Updated on November 6, 2020
Alumna advocates for veterans, military and their families
After a yearlong national search, Kelly Circle was selected to serve as the executive director of the American Legion Auxiliary (ALA) National Headquarters in Indianapolis. Circle, L’95, began her role in November 2019.
The ALA is one of the nation’s largest patriotic service organizations, which works to honor and support veterans, military and their families through programs, events and educational initiatives. The ALA celebrated its 100-year anniversary in 2019.
“As executive director, I want to help inspire every single unit member to do what they can to help veterans,” Circle said. “When we all work together, we can really make an impact to help our veterans, military and their families.”
Circle joined the Olathe, Kansas unit of the ALA in 2006 to honor the military service of her parents, who are both veterans. Circle’s parents met while serving in the U.S. Navy during the 1950’s.
“I’m proud to be an ALA member to honor my mother and her service to our country,” Circle said.
Circle’s husband, Russ; brother; and father-in-law are U.S. Army veterans. Russ Circle is also a member of the Sons of The American Legion.
Over the years, Circle has been involved with the ALA on a volunteer basis as a member of the Department of Kansas constitution and bylaws committee; second district vice president and president; and government staff at ALA Girls Nation, a weeklong civic training program for high school juniors.
As executive director, Circle oversees 43 employees at the ALA’s national headquarters; reviews legal documents; manages fiscal assets; works with the governing board and its chair; and builds external relationships.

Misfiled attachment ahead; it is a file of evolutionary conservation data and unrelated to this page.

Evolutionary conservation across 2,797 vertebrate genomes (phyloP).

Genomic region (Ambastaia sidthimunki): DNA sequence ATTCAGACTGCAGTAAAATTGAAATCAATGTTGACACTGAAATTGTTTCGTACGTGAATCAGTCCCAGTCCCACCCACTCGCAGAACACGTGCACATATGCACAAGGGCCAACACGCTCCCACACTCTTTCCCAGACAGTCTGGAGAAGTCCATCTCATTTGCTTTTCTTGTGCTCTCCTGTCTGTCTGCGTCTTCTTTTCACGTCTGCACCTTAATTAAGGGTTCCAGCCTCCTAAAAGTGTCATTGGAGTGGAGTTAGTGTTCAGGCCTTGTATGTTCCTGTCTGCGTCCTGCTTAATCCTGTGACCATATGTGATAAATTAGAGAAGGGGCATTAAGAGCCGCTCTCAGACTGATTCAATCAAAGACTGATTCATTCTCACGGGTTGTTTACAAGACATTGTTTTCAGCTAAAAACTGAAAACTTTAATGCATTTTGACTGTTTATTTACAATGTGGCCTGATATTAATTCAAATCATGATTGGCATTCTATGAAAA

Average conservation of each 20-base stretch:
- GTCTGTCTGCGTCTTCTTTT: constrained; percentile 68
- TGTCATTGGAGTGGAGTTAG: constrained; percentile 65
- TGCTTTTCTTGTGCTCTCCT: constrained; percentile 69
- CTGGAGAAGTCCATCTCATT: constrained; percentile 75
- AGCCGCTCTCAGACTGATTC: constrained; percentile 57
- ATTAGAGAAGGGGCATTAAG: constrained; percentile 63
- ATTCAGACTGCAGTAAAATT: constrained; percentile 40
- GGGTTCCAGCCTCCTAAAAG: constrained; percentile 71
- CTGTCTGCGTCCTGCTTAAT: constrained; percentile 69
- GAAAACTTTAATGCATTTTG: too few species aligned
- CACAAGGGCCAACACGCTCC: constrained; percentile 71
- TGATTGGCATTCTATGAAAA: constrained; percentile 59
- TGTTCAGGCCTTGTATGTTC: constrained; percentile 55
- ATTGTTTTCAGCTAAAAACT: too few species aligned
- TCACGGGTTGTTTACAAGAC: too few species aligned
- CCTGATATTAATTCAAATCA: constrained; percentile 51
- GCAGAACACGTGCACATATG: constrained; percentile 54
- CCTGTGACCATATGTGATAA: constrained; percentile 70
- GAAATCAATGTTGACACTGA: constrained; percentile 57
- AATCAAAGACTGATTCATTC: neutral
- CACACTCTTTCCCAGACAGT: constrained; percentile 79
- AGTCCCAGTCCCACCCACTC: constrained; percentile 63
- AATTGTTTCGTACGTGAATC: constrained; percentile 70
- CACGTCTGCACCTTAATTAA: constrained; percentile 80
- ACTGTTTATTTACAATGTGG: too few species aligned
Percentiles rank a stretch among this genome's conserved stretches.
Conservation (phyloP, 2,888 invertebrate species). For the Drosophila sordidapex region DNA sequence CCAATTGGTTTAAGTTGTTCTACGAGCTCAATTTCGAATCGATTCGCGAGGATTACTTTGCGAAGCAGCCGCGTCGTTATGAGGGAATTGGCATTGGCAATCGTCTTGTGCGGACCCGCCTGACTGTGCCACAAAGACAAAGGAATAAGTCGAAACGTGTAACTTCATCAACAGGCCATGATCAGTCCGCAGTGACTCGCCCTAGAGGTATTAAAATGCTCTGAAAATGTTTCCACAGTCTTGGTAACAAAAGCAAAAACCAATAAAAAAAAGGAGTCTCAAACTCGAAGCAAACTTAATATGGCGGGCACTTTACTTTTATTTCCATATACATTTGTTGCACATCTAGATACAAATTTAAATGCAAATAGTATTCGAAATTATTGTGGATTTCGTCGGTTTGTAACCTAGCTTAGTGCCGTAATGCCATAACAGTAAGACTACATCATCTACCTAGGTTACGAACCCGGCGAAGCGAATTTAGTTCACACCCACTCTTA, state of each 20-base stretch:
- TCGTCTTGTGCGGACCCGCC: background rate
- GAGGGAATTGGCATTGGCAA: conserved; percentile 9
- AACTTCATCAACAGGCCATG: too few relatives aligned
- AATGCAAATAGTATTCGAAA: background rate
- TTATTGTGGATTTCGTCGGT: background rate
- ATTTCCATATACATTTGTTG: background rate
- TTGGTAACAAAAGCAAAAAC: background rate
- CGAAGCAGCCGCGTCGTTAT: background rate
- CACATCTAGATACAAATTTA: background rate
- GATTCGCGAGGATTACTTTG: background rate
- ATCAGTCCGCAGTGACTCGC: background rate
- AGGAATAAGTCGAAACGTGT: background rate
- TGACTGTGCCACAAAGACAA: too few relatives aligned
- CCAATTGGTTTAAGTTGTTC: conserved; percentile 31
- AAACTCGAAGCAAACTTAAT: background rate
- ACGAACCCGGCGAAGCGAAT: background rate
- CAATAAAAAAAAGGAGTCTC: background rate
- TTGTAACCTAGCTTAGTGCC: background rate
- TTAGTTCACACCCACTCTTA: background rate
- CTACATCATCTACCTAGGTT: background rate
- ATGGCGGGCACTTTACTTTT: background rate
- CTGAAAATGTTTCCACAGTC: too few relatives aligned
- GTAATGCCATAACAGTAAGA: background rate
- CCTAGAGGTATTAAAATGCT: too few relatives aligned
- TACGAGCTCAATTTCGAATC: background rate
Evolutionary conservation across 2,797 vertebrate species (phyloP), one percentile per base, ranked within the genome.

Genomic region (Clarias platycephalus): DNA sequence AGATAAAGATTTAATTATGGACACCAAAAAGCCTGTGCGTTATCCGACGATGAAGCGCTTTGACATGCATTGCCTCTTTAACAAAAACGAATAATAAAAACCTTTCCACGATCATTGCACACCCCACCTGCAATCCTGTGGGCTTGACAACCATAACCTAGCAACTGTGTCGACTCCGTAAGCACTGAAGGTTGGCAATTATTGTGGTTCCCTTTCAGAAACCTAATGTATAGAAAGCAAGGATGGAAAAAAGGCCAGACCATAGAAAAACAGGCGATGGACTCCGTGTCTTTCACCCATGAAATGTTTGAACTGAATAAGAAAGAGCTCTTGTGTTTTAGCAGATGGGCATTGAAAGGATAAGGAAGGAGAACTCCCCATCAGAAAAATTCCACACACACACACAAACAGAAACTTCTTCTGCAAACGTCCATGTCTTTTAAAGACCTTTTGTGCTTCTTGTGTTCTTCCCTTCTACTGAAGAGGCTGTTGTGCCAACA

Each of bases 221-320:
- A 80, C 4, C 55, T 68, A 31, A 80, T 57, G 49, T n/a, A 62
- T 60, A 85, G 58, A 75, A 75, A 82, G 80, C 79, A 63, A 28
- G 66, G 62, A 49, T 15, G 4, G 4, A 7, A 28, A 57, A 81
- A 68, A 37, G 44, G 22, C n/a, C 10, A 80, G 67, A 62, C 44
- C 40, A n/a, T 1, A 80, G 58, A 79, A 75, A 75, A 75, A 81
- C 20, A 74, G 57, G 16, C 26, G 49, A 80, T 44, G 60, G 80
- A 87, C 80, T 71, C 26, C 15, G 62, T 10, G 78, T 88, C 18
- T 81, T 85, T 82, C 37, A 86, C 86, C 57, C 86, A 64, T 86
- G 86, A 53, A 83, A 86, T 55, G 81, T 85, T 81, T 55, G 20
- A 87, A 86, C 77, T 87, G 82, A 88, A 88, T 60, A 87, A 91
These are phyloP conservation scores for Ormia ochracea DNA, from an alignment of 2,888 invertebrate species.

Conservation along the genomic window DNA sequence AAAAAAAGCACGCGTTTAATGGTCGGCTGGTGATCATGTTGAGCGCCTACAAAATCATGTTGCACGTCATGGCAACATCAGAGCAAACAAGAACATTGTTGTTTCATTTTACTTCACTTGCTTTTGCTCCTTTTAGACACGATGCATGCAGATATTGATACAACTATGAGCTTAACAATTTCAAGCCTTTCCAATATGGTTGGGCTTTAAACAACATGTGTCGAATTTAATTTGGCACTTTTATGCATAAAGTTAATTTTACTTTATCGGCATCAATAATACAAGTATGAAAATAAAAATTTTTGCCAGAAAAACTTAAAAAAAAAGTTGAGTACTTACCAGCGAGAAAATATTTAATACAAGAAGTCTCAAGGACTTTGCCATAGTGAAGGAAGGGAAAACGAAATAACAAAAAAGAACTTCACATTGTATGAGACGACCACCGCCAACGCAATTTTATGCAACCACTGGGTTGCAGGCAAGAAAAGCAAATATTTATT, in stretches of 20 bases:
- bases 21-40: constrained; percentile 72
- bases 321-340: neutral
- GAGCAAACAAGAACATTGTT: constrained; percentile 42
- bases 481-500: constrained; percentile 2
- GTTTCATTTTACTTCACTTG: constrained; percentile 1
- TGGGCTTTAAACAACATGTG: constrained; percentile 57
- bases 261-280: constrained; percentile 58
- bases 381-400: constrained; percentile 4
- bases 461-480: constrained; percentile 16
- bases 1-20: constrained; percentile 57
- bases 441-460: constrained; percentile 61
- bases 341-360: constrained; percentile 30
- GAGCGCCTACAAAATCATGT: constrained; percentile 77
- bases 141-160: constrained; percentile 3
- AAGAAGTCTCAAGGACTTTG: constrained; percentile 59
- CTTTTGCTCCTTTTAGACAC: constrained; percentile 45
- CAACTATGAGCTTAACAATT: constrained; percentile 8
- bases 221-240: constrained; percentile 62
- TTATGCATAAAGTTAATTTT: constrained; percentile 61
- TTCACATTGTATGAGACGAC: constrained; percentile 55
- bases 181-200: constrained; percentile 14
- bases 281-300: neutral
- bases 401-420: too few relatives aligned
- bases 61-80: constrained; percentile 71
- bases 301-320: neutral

“There are no two days that are the same,” Circle said. “It’s been great. I absolutely love it.”
More than 600,000 people are involved with the organization nationwide. The ALA has units in all 50 U.S. states, Puerto Rico and the District of Columbia.
Circle strives to increase ALA membership and awareness of the work the ALA does to benefit veterans.
“My goal is to increase membership and awareness of the American Legion Auxiliary and the American Legion Family,” Circle said. “I want to encourage post 9/11 veterans and families to get involved in the American Legion Family to serve veterans for the next 100 years.”
The ALA works with veterans and their families at local, state and national levels. Most notably, the ALA joins the American Legion to meet with Congressional representatives each year in Washington, D.C. to advocate for veterans’ rights and discuss legislation affecting veterans. The American Legion Family played a role in the G.I. Bill and lighting the Tomb of the Unknown Soldier at Arlington National Cemetery.
“Veterans are willing to sacrifice their lives,” Circle said. “The least we can do is give them the benefits that we promised them and make sure they’re taken care of.”
Circle also looks forward to the opportunity to be more involved with the National Veterans Creative Arts Festival, which highlights performance art and artwork created by veterans. The festival is co-sponsored by the ALA and the U.S. Department of Veterans Affairs.
“To see the power of art and how it can help heal is amazing,” Circle said. “I think that’s pretty special and something we do with the V.A. that really makes an impact.”
In the past year, the ALA worked to adapt their operations to address some of the challenges brought on by COVID-19. Meetings, conventions and festivals shifted to a virtual format. ALA volunteers launched letter writing campaigns, sewed masks and organized drop-off food drives for veterans.
“Units have shown how creative, resilient, and resourceful they can be,” Circle said. “The ALA is set up for the next century of service in a way that I couldn’t have expected.”
Prior to taking on a full-time role with the ALA, Circle worked in the field of higher education for 25 years. Most recently, Circle was a dean of instruction at Red Rocks Community College in Lakewood, Colorado.
She received a B.A. in psychology from Northwest Missouri State University, a J.D. from the University of Kansas School of Law, and a Ph.D. in education from Saint Louis University.
“I use my law degree every single day in this job,” Circle said. “It has been an incredible asset in my professional career.”
— By Ashley Golledge